With a view to happiness as the end, another quality will easily present itself as indispensable. Conceive that a man knows the materials which can be employed as means, and is prompt and unerring in the mode of combining them; all this power is lost, if there is any thing in his nature which prevents him from using it. If he has any appetite in his nature which leads him to pursue certain things with which the most effectual pursuit of happiness is inconsistent, so far this evil is incurred. A perfect command, then, over a man’s appetites and desires; the power of restraining them whenever they lead in a hurtful direction; that possession of himself which insures his judgment against the illusions of the passions, and enables him to pursue constantly what he deliberately approves, is indispensably requisite to enable him to produce the greatest possible quantity of happiness. This is what the ancient philosophers called temperance; not exactly the same with what is called the virtue or grace of temperance, in theological morality, which includes a certain portion (in the doctrines of some theological instructors, a very large portion) of abstinence, and not only of abstinence, or the gratuitous renunciation of pleasure, but of the infliction of voluntary pain. This is done with a view to please the God, or object of worship, and to provide, through his favour, for the happiness of a second, or future life. The temperance of the ancient philosophers had a view only to the happiness of the present life, and consisted in the power of resisting the immediate propensity, if yielding to it would lead to an overbalance of evil or prevent the enjoyment of a superior good, in whatever the good or evil of the present life consists. This resisting power consists of two parts; the power of resisting pleasure, and that of resisting pain, the last of which has an appropriate name, and is called Fortitude.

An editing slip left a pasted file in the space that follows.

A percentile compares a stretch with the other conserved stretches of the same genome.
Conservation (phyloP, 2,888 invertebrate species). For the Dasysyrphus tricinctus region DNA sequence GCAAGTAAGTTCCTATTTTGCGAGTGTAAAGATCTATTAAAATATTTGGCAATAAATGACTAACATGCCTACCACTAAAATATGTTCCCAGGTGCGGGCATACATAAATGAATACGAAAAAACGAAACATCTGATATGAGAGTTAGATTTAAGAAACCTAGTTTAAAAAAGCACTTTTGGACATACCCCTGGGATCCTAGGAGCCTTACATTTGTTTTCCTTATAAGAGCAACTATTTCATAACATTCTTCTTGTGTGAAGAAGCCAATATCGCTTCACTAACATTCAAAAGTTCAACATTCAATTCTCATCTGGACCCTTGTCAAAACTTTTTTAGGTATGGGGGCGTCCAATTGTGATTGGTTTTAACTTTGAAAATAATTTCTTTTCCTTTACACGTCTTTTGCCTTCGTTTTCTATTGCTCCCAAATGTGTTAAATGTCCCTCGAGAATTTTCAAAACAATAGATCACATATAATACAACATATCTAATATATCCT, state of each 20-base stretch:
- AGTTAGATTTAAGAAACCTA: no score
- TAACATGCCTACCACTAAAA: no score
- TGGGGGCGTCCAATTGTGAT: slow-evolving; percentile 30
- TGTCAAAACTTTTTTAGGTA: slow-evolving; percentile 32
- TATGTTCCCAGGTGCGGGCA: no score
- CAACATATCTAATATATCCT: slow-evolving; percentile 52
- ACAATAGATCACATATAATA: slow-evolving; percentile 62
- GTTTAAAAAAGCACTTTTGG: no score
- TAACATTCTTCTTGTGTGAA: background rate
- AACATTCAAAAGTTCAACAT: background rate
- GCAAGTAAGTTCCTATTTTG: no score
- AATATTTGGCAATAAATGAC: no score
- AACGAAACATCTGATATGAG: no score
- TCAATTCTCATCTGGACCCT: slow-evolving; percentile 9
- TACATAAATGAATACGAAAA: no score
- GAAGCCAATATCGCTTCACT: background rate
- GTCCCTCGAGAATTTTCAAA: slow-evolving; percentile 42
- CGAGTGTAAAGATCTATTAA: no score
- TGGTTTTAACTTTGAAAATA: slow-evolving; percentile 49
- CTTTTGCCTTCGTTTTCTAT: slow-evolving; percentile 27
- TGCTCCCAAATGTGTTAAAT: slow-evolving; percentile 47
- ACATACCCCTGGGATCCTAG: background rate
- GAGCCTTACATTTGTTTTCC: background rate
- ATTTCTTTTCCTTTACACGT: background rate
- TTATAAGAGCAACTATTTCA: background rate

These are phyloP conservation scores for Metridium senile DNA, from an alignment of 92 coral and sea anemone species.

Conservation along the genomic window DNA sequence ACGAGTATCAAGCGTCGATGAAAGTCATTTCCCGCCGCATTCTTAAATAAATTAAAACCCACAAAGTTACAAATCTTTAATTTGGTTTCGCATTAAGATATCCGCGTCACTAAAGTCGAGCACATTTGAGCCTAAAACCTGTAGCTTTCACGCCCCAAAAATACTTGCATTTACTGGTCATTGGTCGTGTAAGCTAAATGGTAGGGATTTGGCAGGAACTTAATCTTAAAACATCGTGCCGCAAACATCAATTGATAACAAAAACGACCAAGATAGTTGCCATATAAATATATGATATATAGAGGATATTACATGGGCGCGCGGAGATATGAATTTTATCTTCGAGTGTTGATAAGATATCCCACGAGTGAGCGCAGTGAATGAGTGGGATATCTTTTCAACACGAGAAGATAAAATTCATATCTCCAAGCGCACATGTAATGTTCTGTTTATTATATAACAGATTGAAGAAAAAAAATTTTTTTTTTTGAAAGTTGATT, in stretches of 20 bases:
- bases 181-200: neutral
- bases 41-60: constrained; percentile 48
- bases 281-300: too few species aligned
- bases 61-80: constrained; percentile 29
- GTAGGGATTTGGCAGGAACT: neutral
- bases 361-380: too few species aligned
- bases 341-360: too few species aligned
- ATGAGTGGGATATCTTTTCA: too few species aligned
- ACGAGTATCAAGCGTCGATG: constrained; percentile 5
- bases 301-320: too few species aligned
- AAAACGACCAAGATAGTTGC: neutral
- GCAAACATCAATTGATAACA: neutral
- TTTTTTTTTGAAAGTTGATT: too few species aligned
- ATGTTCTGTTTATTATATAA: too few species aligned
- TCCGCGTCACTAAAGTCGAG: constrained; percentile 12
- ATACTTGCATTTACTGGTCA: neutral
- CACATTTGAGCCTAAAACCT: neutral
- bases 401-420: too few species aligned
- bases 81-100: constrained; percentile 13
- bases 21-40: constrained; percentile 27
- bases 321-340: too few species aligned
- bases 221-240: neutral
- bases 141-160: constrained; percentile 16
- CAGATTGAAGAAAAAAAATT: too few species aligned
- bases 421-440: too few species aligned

These two qualities, the intelligence which can always choose the best possible means, and the strength which overcomes the misguiding propensities, appear to be sufficient for the happiness of the individual himself; to the pursuit of which it cannot be doubted that he always has sufficient motives. But education, we have said, should be an instrument to render the individual the best possible artificer of happiness, not to himself alone, but also to others. What, then, are the qualities with which he ought to be endowed, to make him produce the greatest possible quantity of happiness to others?
It is evident enough to see what is the first grand division. A man can affect the happiness of others, either by abstaining from doing them harm, or by doing them positive good. To abstain from doing them harm, receives the name of Justice; to do positive good receives that of Generosity. Justice and generosity, then, are the two qualities by which man is fitted to promote the happiness of his fellow-creatures. And it thus appears, that the four cardinal virtues of the ancients do pretty completely include all the qualities, to the possession of which it is desirable that the human mind should be trained. The defect, however, of this description is, that it is far too general. It is evident that the train of mental events which conduct to the proposed results must be far more particularized to insure, in any considerable degree, the effects of instruction; and it must be confessed that the ethical instructions of the ancients failed by remaining too much in generals. What is wanting is, that the incidents of human life should be skillfully classified; both those on the occasion of which they who are the objects of the good acts are pointed out for the receipt of them, and those on the occasion of which they who are to be the instruments are called upon for the performance. It thus appears that the science of Ethics, as well as the science of Intellectuals, must be carried to perfection, before the best foundation is obtained for the science of Education.